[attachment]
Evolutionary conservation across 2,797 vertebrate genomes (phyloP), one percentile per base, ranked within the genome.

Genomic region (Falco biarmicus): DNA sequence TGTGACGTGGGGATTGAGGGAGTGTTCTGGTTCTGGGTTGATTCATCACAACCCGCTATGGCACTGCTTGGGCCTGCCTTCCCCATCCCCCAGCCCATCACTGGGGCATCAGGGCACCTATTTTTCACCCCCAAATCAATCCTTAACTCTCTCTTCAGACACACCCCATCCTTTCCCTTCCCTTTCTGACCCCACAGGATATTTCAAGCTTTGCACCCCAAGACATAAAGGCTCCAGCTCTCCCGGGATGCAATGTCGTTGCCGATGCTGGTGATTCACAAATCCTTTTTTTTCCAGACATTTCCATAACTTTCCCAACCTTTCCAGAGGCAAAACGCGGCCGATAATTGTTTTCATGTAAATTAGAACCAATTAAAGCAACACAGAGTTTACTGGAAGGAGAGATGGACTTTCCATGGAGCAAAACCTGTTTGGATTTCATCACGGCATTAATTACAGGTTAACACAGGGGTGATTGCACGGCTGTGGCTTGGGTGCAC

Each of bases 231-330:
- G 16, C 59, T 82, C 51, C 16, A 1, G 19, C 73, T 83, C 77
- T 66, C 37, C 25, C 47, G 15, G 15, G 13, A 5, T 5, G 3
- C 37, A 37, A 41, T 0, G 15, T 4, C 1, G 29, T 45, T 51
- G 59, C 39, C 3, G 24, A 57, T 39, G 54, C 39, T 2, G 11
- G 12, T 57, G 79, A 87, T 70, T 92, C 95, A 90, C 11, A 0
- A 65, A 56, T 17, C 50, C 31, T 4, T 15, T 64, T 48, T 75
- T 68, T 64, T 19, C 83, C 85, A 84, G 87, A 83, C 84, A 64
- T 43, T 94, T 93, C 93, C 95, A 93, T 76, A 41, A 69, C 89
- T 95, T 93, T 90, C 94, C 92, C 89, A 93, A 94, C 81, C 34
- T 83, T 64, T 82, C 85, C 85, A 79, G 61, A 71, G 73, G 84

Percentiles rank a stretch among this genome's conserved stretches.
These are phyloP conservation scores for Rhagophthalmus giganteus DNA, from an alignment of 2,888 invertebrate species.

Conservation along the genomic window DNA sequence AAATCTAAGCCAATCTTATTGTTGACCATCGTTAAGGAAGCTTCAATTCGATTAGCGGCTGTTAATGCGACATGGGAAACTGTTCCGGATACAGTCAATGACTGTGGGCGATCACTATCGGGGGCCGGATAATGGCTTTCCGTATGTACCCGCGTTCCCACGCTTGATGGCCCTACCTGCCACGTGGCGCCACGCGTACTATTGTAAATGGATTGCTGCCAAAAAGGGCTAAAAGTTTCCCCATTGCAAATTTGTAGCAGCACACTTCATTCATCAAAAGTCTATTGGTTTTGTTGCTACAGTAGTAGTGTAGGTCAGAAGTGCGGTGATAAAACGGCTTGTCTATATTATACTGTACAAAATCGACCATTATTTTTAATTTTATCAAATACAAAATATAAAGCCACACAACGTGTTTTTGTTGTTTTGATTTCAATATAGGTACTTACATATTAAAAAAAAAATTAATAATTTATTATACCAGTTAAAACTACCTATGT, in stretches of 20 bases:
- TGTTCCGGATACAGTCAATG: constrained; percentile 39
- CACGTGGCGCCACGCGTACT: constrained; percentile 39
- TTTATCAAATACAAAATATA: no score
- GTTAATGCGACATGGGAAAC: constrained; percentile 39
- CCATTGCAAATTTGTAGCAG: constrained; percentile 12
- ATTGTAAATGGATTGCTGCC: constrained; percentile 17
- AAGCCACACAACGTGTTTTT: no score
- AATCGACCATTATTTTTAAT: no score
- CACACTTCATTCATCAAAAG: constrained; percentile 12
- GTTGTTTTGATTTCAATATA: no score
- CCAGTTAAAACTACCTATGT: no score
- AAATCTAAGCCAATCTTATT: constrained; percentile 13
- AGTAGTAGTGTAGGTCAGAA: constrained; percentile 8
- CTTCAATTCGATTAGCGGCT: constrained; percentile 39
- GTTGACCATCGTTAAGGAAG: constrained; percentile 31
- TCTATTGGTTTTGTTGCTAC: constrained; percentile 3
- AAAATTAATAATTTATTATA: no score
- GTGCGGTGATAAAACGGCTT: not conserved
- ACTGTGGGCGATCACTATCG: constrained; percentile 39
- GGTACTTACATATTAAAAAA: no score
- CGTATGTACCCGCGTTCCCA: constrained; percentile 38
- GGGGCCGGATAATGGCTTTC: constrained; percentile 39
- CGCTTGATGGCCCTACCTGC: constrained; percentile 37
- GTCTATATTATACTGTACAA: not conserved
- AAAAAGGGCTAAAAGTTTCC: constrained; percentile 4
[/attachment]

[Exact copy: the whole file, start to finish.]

Evolutionary conservation across 2,797 vertebrate genomes (phyloP), one percentile per base, ranked within the genome.

Genomic region (Falco biarmicus): DNA sequence TGTGACGTGGGGATTGAGGGAGTGTTCTGGTTCTGGGTTGATTCATCACAACCCGCTATGGCACTGCTTGGGCCTGCCTTCCCCATCCCCCAGCCCATCACTGGGGCATCAGGGCACCTATTTTTCACCCCCAAATCAATCCTTAACTCTCTCTTCAGACACACCCCATCCTTTCCCTTCCCTTTCTGACCCCACAGGATATTTCAAGCTTTGCACCCCAAGACATAAAGGCTCCAGCTCTCCCGGGATGCAATGTCGTTGCCGATGCTGGTGATTCACAAATCCTTTTTTTTCCAGACATTTCCATAACTTTCCCAACCTTTCCAGAGGCAAAACGCGGCCGATAATTGTTTTCATGTAAATTAGAACCAATTAAAGCAACACAGAGTTTACTGGAAGGAGAGATGGACTTTCCATGGAGCAAAACCTGTTTGGATTTCATCACGGCATTAATTACAGGTTAACACAGGGGTGATTGCACGGCTGTGGCTTGGGTGCAC

Each of bases 231-330:
- G 16, C 59, T 82, C 51, C 16, A 1, G 19, C 73, T 83, C 77
- T 66, C 37, C 25, C 47, G 15, G 15, G 13, A 5, T 5, G 3
- C 37, A 37, A 41, T 0, G 15, T 4, C 1, G 29, T 45, T 51
- G 59, C 39, C 3, G 24, A 57, T 39, G 54, C 39, T 2, G 11
- G 12, T 57, G 79, A 87, T 70, T 92, C 95, A 90, C 11, A 0
- A 65, A 56, T 17, C 50, C 31, T 4, T 15, T 64, T 48, T 75
- T 68, T 64, T 19, C 83, C 85, A 84, G 87, A 83, C 84, A 64
- T 43, T 94, T 93, C 93, C 95, A 93, T 76, A 41, A 69, C 89
- T 95, T 93, T 90, C 94, C 92, C 89, A 93, A 94, C 81, C 34
- T 83, T 64, T 82, C 85, C 85, A 79, G 61, A 71, G 73, G 84

Percentiles rank a stretch among this genome's conserved stretches.
These are phyloP conservation scores for Rhagophthalmus giganteus DNA, from an alignment of 2,888 invertebrate species.

Conservation along the genomic window DNA sequence AAATCTAAGCCAATCTTATTGTTGACCATCGTTAAGGAAGCTTCAATTCGATTAGCGGCTGTTAATGCGACATGGGAAACTGTTCCGGATACAGTCAATGACTGTGGGCGATCACTATCGGGGGCCGGATAATGGCTTTCCGTATGTACCCGCGTTCCCACGCTTGATGGCCCTACCTGCCACGTGGCGCCACGCGTACTATTGTAAATGGATTGCTGCCAAAAAGGGCTAAAAGTTTCCCCATTGCAAATTTGTAGCAGCACACTTCATTCATCAAAAGTCTATTGGTTTTGTTGCTACAGTAGTAGTGTAGGTCAGAAGTGCGGTGATAAAACGGCTTGTCTATATTATACTGTACAAAATCGACCATTATTTTTAATTTTATCAAATACAAAATATAAAGCCACACAACGTGTTTTTGTTGTTTTGATTTCAATATAGGTACTTACATATTAAAAAAAAAATTAATAATTTATTATACCAGTTAAAACTACCTATGT, in stretches of 20 bases:
- TGTTCCGGATACAGTCAATG: constrained; percentile 39
- CACGTGGCGCCACGCGTACT: constrained; percentile 39
- TTTATCAAATACAAAATATA: no score
- GTTAATGCGACATGGGAAAC: constrained; percentile 39
- CCATTGCAAATTTGTAGCAG: constrained; percentile 12
- ATTGTAAATGGATTGCTGCC: constrained; percentile 17
- AAGCCACACAACGTGTTTTT: no score
- AATCGACCATTATTTTTAAT: no score
- CACACTTCATTCATCAAAAG: constrained; percentile 12
- GTTGTTTTGATTTCAATATA: no score
- CCAGTTAAAACTACCTATGT: no score
- AAATCTAAGCCAATCTTATT: constrained; percentile 13
- AGTAGTAGTGTAGGTCAGAA: constrained; percentile 8
- CTTCAATTCGATTAGCGGCT: constrained; percentile 39
- GTTGACCATCGTTAAGGAAG: constrained; percentile 31
- TCTATTGGTTTTGTTGCTAC: constrained; percentile 3
- AAAATTAATAATTTATTATA: no score
- GTGCGGTGATAAAACGGCTT: not conserved
- ACTGTGGGCGATCACTATCG: constrained; percentile 39
- GGTACTTACATATTAAAAAA: no score
- CGTATGTACCCGCGTTCCCA: constrained; percentile 38
- GGGGCCGGATAATGGCTTTC: constrained; percentile 39
- CGCTTGATGGCCCTACCTGC: constrained; percentile 37
- GTCTATATTATACTGTACAA: not conserved
- AAAAAGGGCTAAAAGTTTCC: constrained; percentile 4